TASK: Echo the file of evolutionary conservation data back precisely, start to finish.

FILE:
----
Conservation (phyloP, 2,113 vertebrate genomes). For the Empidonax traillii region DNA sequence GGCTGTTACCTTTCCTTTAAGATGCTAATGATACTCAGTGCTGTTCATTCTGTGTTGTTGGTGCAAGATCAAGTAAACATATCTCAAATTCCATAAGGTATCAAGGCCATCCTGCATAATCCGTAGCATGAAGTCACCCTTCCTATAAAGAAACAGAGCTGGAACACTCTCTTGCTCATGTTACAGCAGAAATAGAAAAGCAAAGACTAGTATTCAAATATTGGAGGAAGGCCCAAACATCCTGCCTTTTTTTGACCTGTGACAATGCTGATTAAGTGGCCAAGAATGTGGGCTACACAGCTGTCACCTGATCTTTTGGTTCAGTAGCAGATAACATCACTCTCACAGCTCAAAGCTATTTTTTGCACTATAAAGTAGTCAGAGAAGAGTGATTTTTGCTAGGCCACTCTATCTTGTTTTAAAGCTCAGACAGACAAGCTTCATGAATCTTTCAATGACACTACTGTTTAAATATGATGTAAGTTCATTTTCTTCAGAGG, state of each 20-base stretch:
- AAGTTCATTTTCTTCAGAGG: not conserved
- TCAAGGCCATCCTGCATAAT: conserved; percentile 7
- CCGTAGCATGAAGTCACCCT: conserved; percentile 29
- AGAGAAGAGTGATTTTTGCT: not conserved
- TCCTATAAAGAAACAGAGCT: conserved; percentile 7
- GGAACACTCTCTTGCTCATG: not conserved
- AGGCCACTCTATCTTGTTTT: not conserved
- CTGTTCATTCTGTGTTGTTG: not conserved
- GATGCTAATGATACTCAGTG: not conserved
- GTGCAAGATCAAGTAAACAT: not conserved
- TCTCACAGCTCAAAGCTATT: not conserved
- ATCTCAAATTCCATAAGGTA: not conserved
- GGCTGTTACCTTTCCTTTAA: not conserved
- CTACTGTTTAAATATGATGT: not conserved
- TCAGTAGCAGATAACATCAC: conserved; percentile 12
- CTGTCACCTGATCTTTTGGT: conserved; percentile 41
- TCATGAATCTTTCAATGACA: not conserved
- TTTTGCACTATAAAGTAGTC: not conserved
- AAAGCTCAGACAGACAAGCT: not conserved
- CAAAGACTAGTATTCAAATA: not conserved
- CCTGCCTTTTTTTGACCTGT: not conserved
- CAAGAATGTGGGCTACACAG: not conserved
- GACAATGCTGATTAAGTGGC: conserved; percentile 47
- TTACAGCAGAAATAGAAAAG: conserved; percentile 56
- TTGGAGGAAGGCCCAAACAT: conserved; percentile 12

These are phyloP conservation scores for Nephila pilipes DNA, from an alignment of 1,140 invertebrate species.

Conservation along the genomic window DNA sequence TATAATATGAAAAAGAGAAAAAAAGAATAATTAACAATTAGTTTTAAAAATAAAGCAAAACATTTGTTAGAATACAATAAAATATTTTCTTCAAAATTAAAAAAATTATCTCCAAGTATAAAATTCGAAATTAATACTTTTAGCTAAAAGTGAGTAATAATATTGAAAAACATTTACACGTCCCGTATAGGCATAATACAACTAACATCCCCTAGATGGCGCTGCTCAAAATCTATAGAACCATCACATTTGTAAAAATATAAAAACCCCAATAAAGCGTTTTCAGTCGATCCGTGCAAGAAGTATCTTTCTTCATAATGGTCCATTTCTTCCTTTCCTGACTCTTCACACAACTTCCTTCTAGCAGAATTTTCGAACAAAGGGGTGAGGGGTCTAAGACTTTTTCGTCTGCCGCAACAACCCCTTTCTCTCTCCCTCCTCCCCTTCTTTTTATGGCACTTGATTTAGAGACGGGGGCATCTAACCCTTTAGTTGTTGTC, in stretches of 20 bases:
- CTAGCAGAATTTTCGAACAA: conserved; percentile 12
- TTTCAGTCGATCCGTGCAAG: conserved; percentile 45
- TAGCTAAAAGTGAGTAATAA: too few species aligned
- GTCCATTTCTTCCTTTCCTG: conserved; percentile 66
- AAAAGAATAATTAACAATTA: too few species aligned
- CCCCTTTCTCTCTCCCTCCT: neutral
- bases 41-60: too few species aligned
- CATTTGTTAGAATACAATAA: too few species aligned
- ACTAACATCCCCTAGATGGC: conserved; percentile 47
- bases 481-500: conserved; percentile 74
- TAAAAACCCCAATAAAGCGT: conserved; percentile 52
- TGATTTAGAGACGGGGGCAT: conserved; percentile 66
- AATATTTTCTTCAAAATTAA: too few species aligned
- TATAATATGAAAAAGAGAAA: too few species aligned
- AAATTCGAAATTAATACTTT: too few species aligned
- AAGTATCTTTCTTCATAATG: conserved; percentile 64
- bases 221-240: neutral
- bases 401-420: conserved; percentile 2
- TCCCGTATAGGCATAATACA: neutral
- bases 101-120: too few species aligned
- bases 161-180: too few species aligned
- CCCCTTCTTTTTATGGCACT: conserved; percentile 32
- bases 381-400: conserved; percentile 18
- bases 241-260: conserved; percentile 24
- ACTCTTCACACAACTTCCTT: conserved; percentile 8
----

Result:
Conservation (phyloP, 2,113 vertebrate genomes). For the Empidonax traillii region DNA sequence GGCTGTTACCTTTCCTTTAAGATGCTAATGATACTCAGTGCTGTTCATTCTGTGTTGTTGGTGCAAGATCAAGTAAACATATCTCAAATTCCATAAGGTATCAAGGCCATCCTGCATAATCCGTAGCATGAAGTCACCCTTCCTATAAAGAAACAGAGCTGGAACACTCTCTTGCTCATGTTACAGCAGAAATAGAAAAGCAAAGACTAGTATTCAAATATTGGAGGAAGGCCCAAACATCCTGCCTTTTTTTGACCTGTGACAATGCTGATTAAGTGGCCAAGAATGTGGGCTACACAGCTGTCACCTGATCTTTTGGTTCAGTAGCAGATAACATCACTCTCACAGCTCAAAGCTATTTTTTGCACTATAAAGTAGTCAGAGAAGAGTGATTTTTGCTAGGCCACTCTATCTTGTTTTAAAGCTCAGACAGACAAGCTTCATGAATCTTTCAATGACACTACTGTTTAAATATGATGTAAGTTCATTTTCTTCAGAGG, state of each 20-base stretch:
- AAGTTCATTTTCTTCAGAGG: not conserved
- TCAAGGCCATCCTGCATAAT: conserved; percentile 7
- CCGTAGCATGAAGTCACCCT: conserved; percentile 29
- AGAGAAGAGTGATTTTTGCT: not conserved
- TCCTATAAAGAAACAGAGCT: conserved; percentile 7
- GGAACACTCTCTTGCTCATG: not conserved
- AGGCCACTCTATCTTGTTTT: not conserved
- CTGTTCATTCTGTGTTGTTG: not conserved
- GATGCTAATGATACTCAGTG: not conserved
- GTGCAAGATCAAGTAAACAT: not conserved
- TCTCACAGCTCAAAGCTATT: not conserved
- ATCTCAAATTCCATAAGGTA: not conserved
- GGCTGTTACCTTTCCTTTAA: not conserved
- CTACTGTTTAAATATGATGT: not conserved
- TCAGTAGCAGATAACATCAC: conserved; percentile 12
- CTGTCACCTGATCTTTTGGT: conserved; percentile 41
- TCATGAATCTTTCAATGACA: not conserved
- TTTTGCACTATAAAGTAGTC: not conserved
- AAAGCTCAGACAGACAAGCT: not conserved
- CAAAGACTAGTATTCAAATA: not conserved
- CCTGCCTTTTTTTGACCTGT: not conserved
- CAAGAATGTGGGCTACACAG: not conserved
- GACAATGCTGATTAAGTGGC: conserved; percentile 47
- TTACAGCAGAAATAGAAAAG: conserved; percentile 56
- TTGGAGGAAGGCCCAAACAT: conserved; percentile 12

These are phyloP conservation scores for Nephila pilipes DNA, from an alignment of 1,140 invertebrate species.

Conservation along the genomic window DNA sequence TATAATATGAAAAAGAGAAAAAAAGAATAATTAACAATTAGTTTTAAAAATAAAGCAAAACATTTGTTAGAATACAATAAAATATTTTCTTCAAAATTAAAAAAATTATCTCCAAGTATAAAATTCGAAATTAATACTTTTAGCTAAAAGTGAGTAATAATATTGAAAAACATTTACACGTCCCGTATAGGCATAATACAACTAACATCCCCTAGATGGCGCTGCTCAAAATCTATAGAACCATCACATTTGTAAAAATATAAAAACCCCAATAAAGCGTTTTCAGTCGATCCGTGCAAGAAGTATCTTTCTTCATAATGGTCCATTTCTTCCTTTCCTGACTCTTCACACAACTTCCTTCTAGCAGAATTTTCGAACAAAGGGGTGAGGGGTCTAAGACTTTTTCGTCTGCCGCAACAACCCCTTTCTCTCTCCCTCCTCCCCTTCTTTTTATGGCACTTGATTTAGAGACGGGGGCATCTAACCCTTTAGTTGTTGTC, in stretches of 20 bases:
- CTAGCAGAATTTTCGAACAA: conserved; percentile 12
- TTTCAGTCGATCCGTGCAAG: conserved; percentile 45
- TAGCTAAAAGTGAGTAATAA: too few species aligned
- GTCCATTTCTTCCTTTCCTG: conserved; percentile 66
- AAAAGAATAATTAACAATTA: too few species aligned
- CCCCTTTCTCTCTCCCTCCT: neutral
- bases 41-60: too few species aligned
- CATTTGTTAGAATACAATAA: too few species aligned
- ACTAACATCCCCTAGATGGC: conserved; percentile 47
- bases 481-500: conserved; percentile 74
- TAAAAACCCCAATAAAGCGT: conserved; percentile 52
- TGATTTAGAGACGGGGGCAT: conserved; percentile 66
- AATATTTTCTTCAAAATTAA: too few species aligned
- TATAATATGAAAAAGAGAAA: too few species aligned
- AAATTCGAAATTAATACTTT: too few species aligned
- AAGTATCTTTCTTCATAATG: conserved; percentile 64
- bases 221-240: neutral
- bases 401-420: conserved; percentile 2
- TCCCGTATAGGCATAATACA: neutral
- bases 101-120: too few species aligned
- bases 161-180: too few species aligned
- CCCCTTCTTTTTATGGCACT: conserved; percentile 32
- bases 381-400: conserved; percentile 18
- bases 241-260: conserved; percentile 24
- ACTCTTCACACAACTTCCTT: conserved; percentile 8